M and I had an opportunity to visit Poppy this last week. Poppy is the much anticipated new location for Jerry Traunfeld, former chef at the Herbfarm. Poppy has been open a few months now and while the place was definitely full it was quite easy for us to grab seats at the bar.
As you approach you are greeted by a brightly painted door and once inside you notice bright orange – or poppy – accents throughout the softly lit dining room and bar. The kitchen is not actually open but one side sports a long glass window which allows you to check out what is going on inside. Along the shelf fronting the window are teapots, plates and other serving pieces providing both a culinary sculpture and useful storage for the kitchen.
M started with a glass of sparkling wine but I opted for their featured flight of wines. It was comprised of a chardonnay, a pinot noir and a red blend. If you have selected a variety of foods it’s a nice way to get a wine to go with just about anything.
Poppy’s focus is on thali, a platter of small bites that is sort of a tasting menu served all at once. M and I opted to try just a few of the bar bites instead.
Our first choice was a fancy grilled cheese sandwich: blue cheese on spice bread served with a tart cherry condiment to go along with it. Perfectly grilled, the bread was not so spicy as to overwhelm but enhanced the cheese. The cherries provided a nice sweet-tart contrast. There were just three 2-bite pieces but the flavors were so good that the dish was satisfying.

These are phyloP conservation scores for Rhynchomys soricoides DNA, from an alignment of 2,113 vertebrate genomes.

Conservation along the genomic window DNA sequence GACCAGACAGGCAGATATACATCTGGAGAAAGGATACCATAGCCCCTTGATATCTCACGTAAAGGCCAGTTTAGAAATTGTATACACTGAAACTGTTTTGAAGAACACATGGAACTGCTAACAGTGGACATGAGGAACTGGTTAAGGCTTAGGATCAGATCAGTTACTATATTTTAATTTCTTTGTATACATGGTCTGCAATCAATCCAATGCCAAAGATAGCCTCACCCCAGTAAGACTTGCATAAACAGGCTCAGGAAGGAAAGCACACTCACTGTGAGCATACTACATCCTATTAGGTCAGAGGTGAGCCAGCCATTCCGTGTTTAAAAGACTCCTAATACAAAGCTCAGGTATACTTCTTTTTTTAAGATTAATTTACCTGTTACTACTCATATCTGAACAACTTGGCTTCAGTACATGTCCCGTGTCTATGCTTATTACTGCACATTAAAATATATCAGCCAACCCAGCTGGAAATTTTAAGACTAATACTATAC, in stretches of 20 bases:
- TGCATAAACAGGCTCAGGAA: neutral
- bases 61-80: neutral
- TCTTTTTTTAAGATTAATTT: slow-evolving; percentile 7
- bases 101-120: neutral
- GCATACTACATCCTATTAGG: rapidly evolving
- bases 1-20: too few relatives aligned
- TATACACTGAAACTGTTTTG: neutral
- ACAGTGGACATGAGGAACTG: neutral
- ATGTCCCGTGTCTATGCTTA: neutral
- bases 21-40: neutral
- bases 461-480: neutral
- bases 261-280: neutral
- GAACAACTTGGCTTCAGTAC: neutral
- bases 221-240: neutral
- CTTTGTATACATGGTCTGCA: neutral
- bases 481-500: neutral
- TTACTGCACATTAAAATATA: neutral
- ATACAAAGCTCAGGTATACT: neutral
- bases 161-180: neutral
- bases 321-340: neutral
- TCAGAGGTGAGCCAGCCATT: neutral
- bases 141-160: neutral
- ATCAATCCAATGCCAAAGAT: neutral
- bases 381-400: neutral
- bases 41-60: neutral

Next we sampled the scallops and potato croquettes. The scallops were simply grilled, the croquettes were rich and creamy inside while crispy outside. A paprika aioli accompanied the skewered components. It was good but I wish it had been just a tad more assertive.
We finished with a plate of Berkshire pork. The ribs were seasoned with a dry rub and the meat fell off the bone. Polenta and naan were included with the ribs. The little naan was great, the polenta I thought was just okay. M liked it a lot, though. My one complaint about this dish is that there were three ribs. Although this dish may have been envisioned as a small plate for one, chefs need to realize that bar food is often shared. While three ribs make a nicer presentation than four (odd numbers always display better than even) at some point it’s best to think of your customer’s experience. The three sandwich pieces were fine as the third was easily divided. Not so easy to do with the ribs. Their saving grace was that the meat fell so easily from the ribs that it was pretty easy to divide. But that robbed me of the experience of picking up the ribs and gnawing the meat from the bone, as I happen to think is the best way to eat a rib. It’s a slight nit but one I wish more chefs would pay attention to.
We did not have dessert but the man sitting next to me did and he offered to let me photograph it. It looked divine – home made ice cream topped with, I think, candied ginger.
If you are a big eater the cost of dinner here could add up. In most cases while the plates are small they pack such great flavor that a little really goes a long way.
622 Broadway E